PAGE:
Marvel is planning its first big cosmic event since the end of the Dan Abnett/Andy Lanning-penned Annihilation/War of Kings cycle that ran from 2006 to 2010. (Or last year's Infinity, if you count that, but that was all about Earth, so we don't.) Black Vortex will cross over between Guardians of the Galaxy, the space-bound All-New X-Men, Cyclops, Legendary Star-Lord, Nova, Captain Marvel, and more.
Marvel also announced Operation S.I.N., by Kathryn Immonen and Rich Ellis, which serves as both a prequel of sorts to the recent Original Sin event and a tie-in to Marvel's Agent Carter TV show; and Kanan: The Last Padawan, a five issue mini series also written by Greg Weisman and illustrated by Pepe Larraz, tying in to the Star Wars: Rebels animated series.
Right from the start, Sam Humphries and Dalton Rose's Sacrifice is identifiable as a work of passion. It was self-published – a risky proposition in the direct market – and it was a story of personal importance to the author. Humphries has epilepsy, and Sacrifice is the story of a boy whose epilepsy isn't only a source of frustration and anguish, but also a superpower that propels him into an adventure at the zenith of the Aztec civilization – and perhaps also provides the ultimate key to his agency.
That's not the only source of passion evident in Sacrifice, though. The premise of the series – a suicidal Joy Division fanatic has a seizure that sends him back in time to before Cortés' invasion of the Aztecs – provides a venue for Humphries to spit fire over how profoundly outrageous and angering the perception and purported 'history' of the Aztecs is. As someone fascinated by and familiar with the truth about the Aztecs, Humphries uses the series' bedrock of time travel, violence, and destiny, to help readers take a step towards that truth.
This week, Chris and Matt dig deep into Superman Unchained #7 by Scott Snyder and Jim Lee, and how it compares to last week's Superman #32. After that, they discuss the first issue of the new Legendary Star-Lord series by Sam Humphries and Paco Medina, and then they talk about the very weird new Robocop series by Joshua Williamson and Carlos Magno.
Despite the fact that he's been floating around the Marvel Universe for the past 38 years, Peter Quill aka Star-Lord has always been a bit of a blank slate. His costume, origin, powers, and personality have seen numerous iterations, depending on where he appeared and which creators were steering the ship at any given moment. He's been portrayed as an emotionally unstable hothead, a space-faring zen master, and a fun-loving scoundrel. He's been guided by such talents as Steve Englehart and Steve Gan, Chris Claremont, John Byrne, Keith Giffen, Carmine Infantino, Doug Monech, Gene Colan, Bill Sienkiewicz, Dan Abnett, and Andy Lanning. And despite being a cornerstone of Marvel's cosmic sagas for the past decade, and serving as the leader of the modern iteration of the Guardians Of The Galaxy, he's remained a steadfastly second-string character in the publishing line and broader media.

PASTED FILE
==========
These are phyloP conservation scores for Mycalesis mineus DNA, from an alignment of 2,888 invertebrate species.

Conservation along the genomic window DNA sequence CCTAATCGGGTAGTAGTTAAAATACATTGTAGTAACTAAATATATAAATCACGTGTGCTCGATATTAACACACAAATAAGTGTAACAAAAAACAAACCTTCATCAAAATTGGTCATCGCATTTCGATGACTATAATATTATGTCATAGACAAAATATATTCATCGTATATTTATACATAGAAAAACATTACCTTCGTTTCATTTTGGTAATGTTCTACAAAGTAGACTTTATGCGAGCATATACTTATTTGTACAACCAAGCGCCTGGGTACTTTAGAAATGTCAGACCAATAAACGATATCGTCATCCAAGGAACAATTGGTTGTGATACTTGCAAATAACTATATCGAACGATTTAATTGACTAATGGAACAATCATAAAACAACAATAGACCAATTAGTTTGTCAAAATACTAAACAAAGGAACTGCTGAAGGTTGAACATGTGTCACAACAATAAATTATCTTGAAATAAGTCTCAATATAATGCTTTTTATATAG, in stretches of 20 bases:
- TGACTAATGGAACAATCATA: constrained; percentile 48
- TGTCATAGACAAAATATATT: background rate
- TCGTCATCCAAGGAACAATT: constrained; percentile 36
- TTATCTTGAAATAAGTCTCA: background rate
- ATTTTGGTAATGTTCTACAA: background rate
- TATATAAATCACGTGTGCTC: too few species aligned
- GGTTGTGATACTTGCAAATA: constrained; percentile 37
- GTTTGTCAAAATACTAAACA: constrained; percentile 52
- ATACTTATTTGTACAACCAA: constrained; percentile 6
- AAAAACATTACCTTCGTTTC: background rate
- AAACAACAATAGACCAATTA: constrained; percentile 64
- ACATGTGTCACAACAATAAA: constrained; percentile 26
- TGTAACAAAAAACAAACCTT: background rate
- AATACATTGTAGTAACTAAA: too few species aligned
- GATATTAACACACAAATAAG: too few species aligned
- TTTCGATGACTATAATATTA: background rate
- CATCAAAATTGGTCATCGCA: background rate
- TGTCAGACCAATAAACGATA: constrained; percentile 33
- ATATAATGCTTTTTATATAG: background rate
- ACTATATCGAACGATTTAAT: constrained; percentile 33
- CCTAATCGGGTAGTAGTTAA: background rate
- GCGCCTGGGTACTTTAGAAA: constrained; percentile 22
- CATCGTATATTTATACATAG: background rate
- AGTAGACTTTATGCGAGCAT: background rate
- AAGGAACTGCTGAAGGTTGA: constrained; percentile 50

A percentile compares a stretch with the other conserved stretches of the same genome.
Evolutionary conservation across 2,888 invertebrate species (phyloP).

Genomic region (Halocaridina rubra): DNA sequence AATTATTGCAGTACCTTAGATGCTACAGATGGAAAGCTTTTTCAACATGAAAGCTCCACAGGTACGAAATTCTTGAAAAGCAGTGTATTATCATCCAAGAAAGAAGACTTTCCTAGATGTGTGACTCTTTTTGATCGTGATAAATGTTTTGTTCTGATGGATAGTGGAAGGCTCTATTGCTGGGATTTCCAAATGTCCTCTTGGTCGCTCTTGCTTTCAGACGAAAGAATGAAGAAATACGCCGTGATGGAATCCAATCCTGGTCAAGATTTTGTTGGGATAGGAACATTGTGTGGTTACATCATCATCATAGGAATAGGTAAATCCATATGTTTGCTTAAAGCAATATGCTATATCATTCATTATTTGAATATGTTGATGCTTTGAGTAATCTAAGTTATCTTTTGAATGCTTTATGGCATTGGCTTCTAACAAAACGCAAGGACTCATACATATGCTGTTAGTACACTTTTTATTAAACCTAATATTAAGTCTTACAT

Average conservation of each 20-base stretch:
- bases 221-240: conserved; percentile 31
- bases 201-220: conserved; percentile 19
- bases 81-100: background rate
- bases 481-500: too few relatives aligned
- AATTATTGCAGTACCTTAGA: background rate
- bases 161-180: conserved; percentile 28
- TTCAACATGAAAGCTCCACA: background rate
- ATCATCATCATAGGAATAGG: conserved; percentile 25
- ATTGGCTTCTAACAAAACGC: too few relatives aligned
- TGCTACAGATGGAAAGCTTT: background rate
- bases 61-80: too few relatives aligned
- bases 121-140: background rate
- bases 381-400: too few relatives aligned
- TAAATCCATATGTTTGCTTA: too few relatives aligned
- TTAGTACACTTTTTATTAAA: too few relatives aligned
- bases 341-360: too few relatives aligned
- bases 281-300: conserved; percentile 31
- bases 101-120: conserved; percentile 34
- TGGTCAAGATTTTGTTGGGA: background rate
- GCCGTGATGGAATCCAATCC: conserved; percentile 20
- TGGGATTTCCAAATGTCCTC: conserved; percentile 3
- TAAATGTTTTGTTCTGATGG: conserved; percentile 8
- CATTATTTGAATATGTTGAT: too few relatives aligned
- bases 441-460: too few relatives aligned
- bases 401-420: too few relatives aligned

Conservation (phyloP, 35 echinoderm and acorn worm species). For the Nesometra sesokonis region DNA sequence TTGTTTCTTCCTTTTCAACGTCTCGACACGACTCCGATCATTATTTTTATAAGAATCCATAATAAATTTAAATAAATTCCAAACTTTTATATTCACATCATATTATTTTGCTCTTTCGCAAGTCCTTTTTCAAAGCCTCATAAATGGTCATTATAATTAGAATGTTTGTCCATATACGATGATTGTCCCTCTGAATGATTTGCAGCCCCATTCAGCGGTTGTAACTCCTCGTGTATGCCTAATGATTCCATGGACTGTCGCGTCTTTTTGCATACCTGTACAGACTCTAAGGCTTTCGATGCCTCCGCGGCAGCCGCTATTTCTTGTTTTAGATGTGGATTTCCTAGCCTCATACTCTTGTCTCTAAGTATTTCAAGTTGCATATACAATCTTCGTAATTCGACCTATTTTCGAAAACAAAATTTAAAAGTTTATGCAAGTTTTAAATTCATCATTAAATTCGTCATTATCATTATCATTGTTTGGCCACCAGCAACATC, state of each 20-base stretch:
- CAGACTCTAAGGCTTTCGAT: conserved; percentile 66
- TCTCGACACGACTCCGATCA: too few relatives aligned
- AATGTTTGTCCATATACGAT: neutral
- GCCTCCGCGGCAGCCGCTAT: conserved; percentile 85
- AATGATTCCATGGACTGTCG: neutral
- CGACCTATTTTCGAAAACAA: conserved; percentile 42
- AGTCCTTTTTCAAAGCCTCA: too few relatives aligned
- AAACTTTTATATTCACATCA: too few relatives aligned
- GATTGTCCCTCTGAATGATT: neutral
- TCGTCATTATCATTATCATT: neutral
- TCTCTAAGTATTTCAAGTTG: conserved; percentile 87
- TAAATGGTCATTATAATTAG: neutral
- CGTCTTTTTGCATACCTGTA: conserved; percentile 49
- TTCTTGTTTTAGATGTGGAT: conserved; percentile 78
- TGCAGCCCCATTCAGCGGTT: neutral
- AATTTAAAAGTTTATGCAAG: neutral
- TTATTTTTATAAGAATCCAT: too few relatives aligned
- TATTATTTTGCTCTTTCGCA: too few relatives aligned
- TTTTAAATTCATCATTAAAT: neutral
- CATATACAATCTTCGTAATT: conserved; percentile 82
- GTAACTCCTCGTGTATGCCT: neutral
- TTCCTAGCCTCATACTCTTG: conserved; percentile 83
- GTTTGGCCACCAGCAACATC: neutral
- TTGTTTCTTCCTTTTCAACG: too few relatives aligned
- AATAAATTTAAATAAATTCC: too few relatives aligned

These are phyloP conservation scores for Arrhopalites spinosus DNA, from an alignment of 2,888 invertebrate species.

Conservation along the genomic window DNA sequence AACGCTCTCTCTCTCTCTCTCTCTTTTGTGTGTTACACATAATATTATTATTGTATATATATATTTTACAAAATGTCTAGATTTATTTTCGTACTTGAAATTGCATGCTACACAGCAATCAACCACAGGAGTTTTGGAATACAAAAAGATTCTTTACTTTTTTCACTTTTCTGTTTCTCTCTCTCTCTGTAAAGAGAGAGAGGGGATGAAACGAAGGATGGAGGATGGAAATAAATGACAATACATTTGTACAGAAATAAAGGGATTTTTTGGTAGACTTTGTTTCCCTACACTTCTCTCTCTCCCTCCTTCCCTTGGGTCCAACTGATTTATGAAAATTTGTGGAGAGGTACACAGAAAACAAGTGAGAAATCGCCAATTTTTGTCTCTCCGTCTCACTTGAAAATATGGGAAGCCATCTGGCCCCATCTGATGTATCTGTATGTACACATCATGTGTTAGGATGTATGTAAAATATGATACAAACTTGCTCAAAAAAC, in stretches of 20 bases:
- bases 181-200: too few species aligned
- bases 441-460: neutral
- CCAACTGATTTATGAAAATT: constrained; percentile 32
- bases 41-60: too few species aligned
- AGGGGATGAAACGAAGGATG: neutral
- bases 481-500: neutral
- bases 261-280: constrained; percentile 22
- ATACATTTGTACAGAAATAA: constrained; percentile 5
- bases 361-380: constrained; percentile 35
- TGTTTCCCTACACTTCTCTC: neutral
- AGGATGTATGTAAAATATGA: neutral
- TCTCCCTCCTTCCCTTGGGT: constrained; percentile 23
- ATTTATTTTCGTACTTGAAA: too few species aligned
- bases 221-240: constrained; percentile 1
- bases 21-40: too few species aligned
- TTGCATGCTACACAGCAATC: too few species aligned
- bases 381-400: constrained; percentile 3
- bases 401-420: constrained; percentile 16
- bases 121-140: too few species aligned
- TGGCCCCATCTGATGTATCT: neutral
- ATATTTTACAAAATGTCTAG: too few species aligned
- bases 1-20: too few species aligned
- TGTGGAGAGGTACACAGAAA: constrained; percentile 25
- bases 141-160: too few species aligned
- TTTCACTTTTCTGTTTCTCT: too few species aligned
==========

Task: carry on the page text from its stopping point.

But now that's about to change. The Guardians Of The Galaxy are moving to the silver screen in just a few short weeks, and this week the first issue of a new ongoing Star-Lord series hits comic shop shelves and digital storefronts courtesy of writer Sam Humphries and artist Paco Medina.
Of all the Marvel characters who have made it to the big screen over the past few years, none have seemed less likely than Peter Quill. An obscure sci-fi character who debuted in the '70s and made a handful of appearances in his first three decades of existence, he rose to fame during the Annihilation crossover as the leader of the Guardians of the Galaxy, a ragtag band of spacefaring heroes who battled evil across the stars.
Now, with a Guardians of the Galaxy movie set to debut this summer, Peter Quill is getting his first ever ongoing series as The Legendary Star-Lord, thanks to Sam Humphries (Avengers A.I., Sacrifice), artist Paco Medina (Nova, Ultimate Comics X-Men) and colorist David Curiel. To find out more, I spoke to Humphries about the history of Star-Lord, how his obscurity helped to propel him to fame, and why his hair has to stay gloriously uncovered.
Marvel went to C2E2 armed with a plethora of publishing announcements for the Chicago crowd, focusing largely on special projects like miniseries and some pretty cool-sounding Original Sin tie-ins, but with a couple auspicious new series as well. In an inspired bit of comic book casting, Our Love Is Real and Avengers A.I. writer Sam Humphries will write the The Legendary Star-Lord, a new series drawn by Paco Medina starring the Guardians of the Galaxy leader. In similarly agreeable news, fan favorite X-Men leader Stormwill star in a new ongoing series, this one courtesy of Greg Pak and Victor Ibanez.
Marvel has announced the first issue of a new Legendary Star-Lord series, which will also be coming in July, just in time for the Guardians of the Galaxy movie. The new series will be written by Sam Humphries (Avengers A.I.) and feature art by Paco Medina (Ultimate Comics X-Men).
There were three big announcements at this year's Cup O' Joe panel at San Diego Comic-Con - the return of Marvel UK, a sequel to Wolverine: Origin, and a Young Avengers jam story. As usual, however, the hour was dominated by questions from the audience.
Joe Quesada was on hand to answer questions, joined by Editor-in-Chief Axel Alonso, editors Steve Wacker and Nick Lowe, talent liaison CB Cebulski, writers Brian Michael Bendis, Rick Remender and Sam Humphries and artist Skottie Young.
Good news for fans of robots who can cry: After a long absence, The Vision is returning to comics in the pages of Avengers AI, a new comic set to drop this July from the creative team of Sam Humphries and Andre Araujo...
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